Graduating class of 2018 holds Last Lecture

The annual event reflects on the university experience and recognizes student achievements

“As people approach midlife, the days of youthful exploration, when life felt like one big blind date, are fading,” read Prof. Dave Thomas from a New York Times article in his address to Mount Allison’s 2018 graduating class.

Last Monday, the graduating class of 2018 met for the Last Lecture, a yearly event that celebrates nearing the end of classes and allows for reflection on the past year at Mount Allison. This year, Thomas was selected to be the speaker.

In his talk, Thomas encouraged students to look back, examine the present and think about the future. He reflected on the major changes on campus in the past four years, such as activism by Divest Mt. A and the creation of the Indigenous Student Support Group. Thomas also read from the New York Times article about the difficulty of making friends past your twenties, and encouraged students to cherish and cultivate their university connections. “These are really unique and special friendships,” said Thomas.

The event included the ceremony of passing down the cane, a decades-old tradition held over from when male senior students would distinguish themselves from younger classmates by walking around campus using walking sticks and canes on Sundays. The tradition symbolizes passing wisdom from one class to another.

Mt. A’s first female class president Barbie Smith (’75) was in attendance, along with Dr. Garland Brooks, a Mt. A alumnus (’69) and psychology professor emeritus at St. FX. The old cane was passed from Smith to David Mawhinney, the library archivist, so that the cane could be retired and put on display in the library. Brooks passed a new cane to graduating class president Bailey Fleming. This cane belonged to Brooks’s father, Rev. Garland Brooks, class of 1934.

Brooks shared some of his early memories of visiting the Mt. A campus as a child and some wisdom from his father. “Someone who is not progressive in old age has not learned the lessons of life,” said Brooks, quoting his father. Finally, Fleming passed the new cane to Mary McGaffey, the president of next year’s graduating class.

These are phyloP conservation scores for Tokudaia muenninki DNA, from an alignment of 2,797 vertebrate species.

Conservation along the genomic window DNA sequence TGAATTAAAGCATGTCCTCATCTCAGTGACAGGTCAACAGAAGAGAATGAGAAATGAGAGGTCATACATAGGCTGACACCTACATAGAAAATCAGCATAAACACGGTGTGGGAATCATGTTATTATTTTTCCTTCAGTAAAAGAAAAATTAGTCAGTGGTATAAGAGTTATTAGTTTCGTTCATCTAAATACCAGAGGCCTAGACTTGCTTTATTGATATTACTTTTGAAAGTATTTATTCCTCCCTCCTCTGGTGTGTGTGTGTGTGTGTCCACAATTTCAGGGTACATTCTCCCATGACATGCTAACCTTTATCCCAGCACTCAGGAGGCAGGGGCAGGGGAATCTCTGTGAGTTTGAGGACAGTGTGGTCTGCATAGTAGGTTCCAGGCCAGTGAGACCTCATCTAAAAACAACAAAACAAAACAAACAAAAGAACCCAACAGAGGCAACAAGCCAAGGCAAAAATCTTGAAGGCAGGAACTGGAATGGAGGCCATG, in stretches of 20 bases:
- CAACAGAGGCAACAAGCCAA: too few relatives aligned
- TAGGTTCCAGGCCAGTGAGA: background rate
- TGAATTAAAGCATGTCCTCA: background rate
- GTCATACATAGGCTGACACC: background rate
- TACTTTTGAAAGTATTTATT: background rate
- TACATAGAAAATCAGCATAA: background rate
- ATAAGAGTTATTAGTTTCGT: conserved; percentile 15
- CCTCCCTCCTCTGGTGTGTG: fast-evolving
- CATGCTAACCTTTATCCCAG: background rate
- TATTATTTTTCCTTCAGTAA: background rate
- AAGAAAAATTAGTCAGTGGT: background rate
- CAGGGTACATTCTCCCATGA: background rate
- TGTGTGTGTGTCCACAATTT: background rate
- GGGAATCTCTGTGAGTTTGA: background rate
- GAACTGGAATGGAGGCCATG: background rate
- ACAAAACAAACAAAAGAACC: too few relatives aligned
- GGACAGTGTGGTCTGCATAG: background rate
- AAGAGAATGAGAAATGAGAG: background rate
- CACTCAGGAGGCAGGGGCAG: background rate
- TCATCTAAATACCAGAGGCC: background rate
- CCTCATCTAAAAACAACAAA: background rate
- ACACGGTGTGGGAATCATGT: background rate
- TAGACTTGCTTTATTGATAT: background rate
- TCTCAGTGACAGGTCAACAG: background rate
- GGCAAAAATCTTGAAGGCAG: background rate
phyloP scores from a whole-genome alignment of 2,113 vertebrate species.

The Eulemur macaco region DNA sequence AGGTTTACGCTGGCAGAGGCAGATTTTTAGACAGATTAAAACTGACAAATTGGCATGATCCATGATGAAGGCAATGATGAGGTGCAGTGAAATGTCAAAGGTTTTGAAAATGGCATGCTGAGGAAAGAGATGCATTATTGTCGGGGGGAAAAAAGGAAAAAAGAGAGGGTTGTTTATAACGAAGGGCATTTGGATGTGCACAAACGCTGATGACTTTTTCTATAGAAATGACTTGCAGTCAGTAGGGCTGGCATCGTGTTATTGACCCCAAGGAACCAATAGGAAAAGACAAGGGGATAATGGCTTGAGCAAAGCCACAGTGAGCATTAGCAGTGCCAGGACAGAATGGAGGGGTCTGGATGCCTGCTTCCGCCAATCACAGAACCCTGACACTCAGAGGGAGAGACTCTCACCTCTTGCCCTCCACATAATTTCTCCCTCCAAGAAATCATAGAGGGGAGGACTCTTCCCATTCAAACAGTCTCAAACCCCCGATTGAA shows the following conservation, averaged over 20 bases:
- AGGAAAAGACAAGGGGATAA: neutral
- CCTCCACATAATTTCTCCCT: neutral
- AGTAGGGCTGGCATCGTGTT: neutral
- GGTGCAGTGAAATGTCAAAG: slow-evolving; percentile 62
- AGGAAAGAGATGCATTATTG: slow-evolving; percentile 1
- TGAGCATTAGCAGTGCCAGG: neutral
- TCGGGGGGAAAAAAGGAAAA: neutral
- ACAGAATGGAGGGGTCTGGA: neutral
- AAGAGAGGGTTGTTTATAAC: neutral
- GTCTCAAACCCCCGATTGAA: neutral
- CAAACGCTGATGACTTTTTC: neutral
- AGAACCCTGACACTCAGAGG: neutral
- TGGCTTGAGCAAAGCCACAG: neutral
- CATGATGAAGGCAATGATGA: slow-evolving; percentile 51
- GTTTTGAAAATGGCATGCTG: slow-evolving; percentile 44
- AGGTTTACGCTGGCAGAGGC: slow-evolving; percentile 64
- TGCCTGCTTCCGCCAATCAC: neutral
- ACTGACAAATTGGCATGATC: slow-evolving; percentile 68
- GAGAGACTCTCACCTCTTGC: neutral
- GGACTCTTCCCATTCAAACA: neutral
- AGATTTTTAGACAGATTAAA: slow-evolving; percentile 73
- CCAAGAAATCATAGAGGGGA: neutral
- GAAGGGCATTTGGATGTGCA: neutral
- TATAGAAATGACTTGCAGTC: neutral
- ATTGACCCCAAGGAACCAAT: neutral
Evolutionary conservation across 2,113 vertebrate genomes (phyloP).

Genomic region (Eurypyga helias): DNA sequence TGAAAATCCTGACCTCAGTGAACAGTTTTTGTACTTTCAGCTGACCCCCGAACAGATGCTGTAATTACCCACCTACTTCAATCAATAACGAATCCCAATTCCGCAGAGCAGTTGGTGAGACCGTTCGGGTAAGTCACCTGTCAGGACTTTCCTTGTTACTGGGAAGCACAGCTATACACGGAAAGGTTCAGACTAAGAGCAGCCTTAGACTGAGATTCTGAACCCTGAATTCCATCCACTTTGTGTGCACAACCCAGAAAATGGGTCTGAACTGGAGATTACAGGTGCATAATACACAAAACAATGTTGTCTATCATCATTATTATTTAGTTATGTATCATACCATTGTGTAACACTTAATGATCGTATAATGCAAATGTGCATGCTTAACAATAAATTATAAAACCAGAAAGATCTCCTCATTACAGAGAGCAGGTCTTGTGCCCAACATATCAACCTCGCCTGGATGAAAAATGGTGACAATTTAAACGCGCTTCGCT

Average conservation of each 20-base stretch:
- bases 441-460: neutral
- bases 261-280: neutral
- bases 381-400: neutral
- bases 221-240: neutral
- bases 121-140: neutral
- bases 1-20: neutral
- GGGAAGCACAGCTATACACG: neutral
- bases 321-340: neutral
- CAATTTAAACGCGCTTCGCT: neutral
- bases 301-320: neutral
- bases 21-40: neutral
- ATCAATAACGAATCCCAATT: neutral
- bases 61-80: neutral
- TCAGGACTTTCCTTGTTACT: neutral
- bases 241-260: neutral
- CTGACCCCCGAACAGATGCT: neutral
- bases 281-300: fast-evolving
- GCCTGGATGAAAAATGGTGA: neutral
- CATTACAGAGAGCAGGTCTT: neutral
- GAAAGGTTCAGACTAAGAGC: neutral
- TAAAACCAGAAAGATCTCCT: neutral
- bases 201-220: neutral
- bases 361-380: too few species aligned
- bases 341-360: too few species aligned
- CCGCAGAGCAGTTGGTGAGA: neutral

Fleming announced the graduating class gift: $1,500 for the Indigenous Student Support Group. “Many graduating students were moved by the work of our peers in organizing the first Powwow and the raising of the Mi’kmaq flag on campus,” said Fleming. “We all felt strongly that this group of individuals exemplify incredible leadership and have worked so hard to make our campus a better place. By giving the grad gift to the Indigenous Support Group we hope to support this continuous change towards the Indigenization of Mt. A.” The funds were raised in part by grad events held throughout the year.

A number of students were honoured with awards for academic achievement, leadership and contributions to the Mt. A and Sackville communities. Saurabh Kulkarni was happy to have his work with the Mt. A community recognized with the Barritt-Marshall Award, an award for a graduating international student. “Graduating in four years seems quick. I expected this and it was always the plan, but I am still surprised as to how fast the time has gone and I can’t believe that this chapter of my undergrad will finish in May,” said Kulkarni.

The event reminded grads to celebrate their achievements and think about how they and their community have changed and how to move forward when they leave Sackville.

Lily Falk